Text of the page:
Alex Stephenson Steve Nash: Totally Baller

Steve Nash is awesome. I’m not saying this because I’m a basketball-loving Canadian, or a guy who also happens to love hilariously awkward videos of NBA players doing the robot while Nas is performing a new single: I’m saying this because Nash is an anomaly.

The way Steve Nash plays basketball is inspiring, in only the way a point guard like himself or Chris Paul can make basketball look. I don’t mean inspiring like, “That assist was so gorgeous that I’m going to pen my debut novella right now!” but more in the way that he makes me want to be a better person. And he makes me want sports to be better as well.

Most sports writers love Nash not only for basketball reasons, but for non-sports reasons as well. Nash is the only athlete who made it moderately popular to compare a style of basketball to Marxism, which was briefly en vogue during the 2005 season, when Nash mentioned he was reading The Communist Manifesto because he wanted to get better perspective on the Che Guevara biography he had recently finished. When sports writers go nuts for Nash’s incomparable Nashiness, it’s mostly because Nash seems more like them than any other superstar athletes. Few athletes talk about reading Emmanuel Kant, and Etan Thomas doesn’t count because only die-hard fans know him and his poetry even exist. And what the media’s adoration of Nash represents is how unfortunately conservative all major media outlets’ coverage of sports is.

Professional athletes are a more conservative group than one might think. When you spend your life focusing on one skill (in this case, basketball), you need to dedicate so much time to the sport that you often don’t have time to give alternative opinions your time because you’re too busy running suicides.

Sports writers, on the other hand, are typically fairly liberal people. They have spent a lot of time being forced to read stuff like Dickens as they got their journalism degree, so naturally they gravitate to the person who says things that oppose the way athletes tend to look at their profession. Nash is anti-war; sports are confusingly compared to war almost every day. Nash loves soccer; in a pre-Beckham America, you might as well have said your favourite Backstreet Boy was Howie D. And what separates Nash from most athletes is that he likes saying these things out loud… into microphones, even!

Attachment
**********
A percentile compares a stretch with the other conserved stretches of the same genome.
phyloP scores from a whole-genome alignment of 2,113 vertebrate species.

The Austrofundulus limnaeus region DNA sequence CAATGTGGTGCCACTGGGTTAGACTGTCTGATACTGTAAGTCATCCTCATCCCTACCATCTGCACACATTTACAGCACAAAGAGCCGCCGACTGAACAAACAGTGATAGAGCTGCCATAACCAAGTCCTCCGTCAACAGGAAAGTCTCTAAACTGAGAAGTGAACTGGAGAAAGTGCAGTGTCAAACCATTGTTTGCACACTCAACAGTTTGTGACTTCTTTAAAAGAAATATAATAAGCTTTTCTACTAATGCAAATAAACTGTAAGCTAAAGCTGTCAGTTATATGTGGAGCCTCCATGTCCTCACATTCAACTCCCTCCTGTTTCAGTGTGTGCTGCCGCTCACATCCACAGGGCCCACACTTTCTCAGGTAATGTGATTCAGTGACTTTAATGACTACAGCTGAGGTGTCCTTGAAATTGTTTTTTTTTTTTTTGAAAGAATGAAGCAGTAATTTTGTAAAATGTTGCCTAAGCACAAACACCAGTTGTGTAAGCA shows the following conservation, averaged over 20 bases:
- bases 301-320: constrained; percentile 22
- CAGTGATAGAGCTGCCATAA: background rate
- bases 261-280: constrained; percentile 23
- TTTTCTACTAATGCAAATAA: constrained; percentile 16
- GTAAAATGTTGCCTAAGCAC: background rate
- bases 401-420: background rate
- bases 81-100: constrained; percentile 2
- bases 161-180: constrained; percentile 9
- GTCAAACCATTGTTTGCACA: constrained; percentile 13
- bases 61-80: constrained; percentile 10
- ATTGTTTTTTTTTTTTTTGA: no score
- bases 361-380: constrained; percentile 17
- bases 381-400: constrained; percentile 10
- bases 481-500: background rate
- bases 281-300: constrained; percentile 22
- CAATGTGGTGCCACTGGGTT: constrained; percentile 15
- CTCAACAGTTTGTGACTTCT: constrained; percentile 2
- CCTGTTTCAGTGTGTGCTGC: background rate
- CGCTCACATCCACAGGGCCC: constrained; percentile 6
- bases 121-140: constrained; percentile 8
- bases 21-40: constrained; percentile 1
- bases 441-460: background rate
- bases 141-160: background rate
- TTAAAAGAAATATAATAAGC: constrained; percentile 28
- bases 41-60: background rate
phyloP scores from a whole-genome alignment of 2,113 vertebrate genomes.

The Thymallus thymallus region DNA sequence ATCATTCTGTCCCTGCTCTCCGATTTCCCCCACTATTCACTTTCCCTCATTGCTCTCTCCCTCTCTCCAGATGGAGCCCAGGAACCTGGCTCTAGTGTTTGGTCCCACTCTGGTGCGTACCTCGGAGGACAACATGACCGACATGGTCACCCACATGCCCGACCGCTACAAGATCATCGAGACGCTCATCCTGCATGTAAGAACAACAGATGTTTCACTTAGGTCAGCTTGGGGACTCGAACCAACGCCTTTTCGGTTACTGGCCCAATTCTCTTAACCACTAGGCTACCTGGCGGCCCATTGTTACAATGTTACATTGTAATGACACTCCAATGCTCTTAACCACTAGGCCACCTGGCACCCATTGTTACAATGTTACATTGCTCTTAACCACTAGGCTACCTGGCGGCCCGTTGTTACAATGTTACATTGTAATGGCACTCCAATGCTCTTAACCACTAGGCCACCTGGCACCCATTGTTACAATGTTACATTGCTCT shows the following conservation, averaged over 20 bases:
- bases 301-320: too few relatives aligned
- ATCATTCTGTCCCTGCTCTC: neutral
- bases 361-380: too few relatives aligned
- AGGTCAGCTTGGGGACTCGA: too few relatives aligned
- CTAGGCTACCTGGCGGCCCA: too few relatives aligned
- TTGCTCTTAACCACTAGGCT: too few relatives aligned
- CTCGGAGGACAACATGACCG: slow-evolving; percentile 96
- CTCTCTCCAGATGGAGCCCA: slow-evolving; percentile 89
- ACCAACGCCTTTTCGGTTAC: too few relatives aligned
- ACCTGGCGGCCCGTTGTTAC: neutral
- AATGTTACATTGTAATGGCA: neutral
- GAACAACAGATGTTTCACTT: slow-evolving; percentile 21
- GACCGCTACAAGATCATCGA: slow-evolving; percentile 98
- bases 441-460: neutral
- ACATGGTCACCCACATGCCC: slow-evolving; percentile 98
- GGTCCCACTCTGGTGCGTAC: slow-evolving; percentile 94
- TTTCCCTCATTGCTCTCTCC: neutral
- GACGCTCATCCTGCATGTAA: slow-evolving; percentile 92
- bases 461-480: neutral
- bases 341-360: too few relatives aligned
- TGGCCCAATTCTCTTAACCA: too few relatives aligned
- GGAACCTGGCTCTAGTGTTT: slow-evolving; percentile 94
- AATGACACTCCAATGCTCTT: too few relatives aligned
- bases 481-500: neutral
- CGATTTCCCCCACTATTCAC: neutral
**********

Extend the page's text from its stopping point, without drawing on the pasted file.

The world of sports media needs new thought more than anybody seems to be aware of. There is nothing more boring and repetitive than sports commentary, mostly because in 2011 the majority of people who care about sports have a near-expert knowledge of them. You don’t need to tell me that Nash got an assist; I want you to tell me how that assist reflects society. And by doing things slightly different, Nash taught me about an ideal version of a world I suspect I hate. The only type of interesting thought is unconventional, and Nash is an unconventional man in a conventional world. While I love the conventions inherent in the sports themselves (I don’t want players to need to start exclusively shooting backwards), I despise the world that covers them conventionally. I don’t need anybody to explain the Xs and Os of basketball to me; I know how to run a fucking pick and roll. I want to know what that play says about life.

Comments

You're totally fine. A few of the best NBA peaylrs (namely Tim Duncan and Michael Jordan) weren't good basketball peaylrs until high school. You've got plenty of time and the best thing that helps is repetition. Find a court, get a ball, and go there religiously. The best way to get good fast is to get a trainer, but if that doesn't work out you can always find some online resource like YouTube to help get the fundamentals of the game down, and all it takes is practice and you'll get there!PS: Free throws are a huge thing to work on, coaches love peaylrs who can knock it down from the line.

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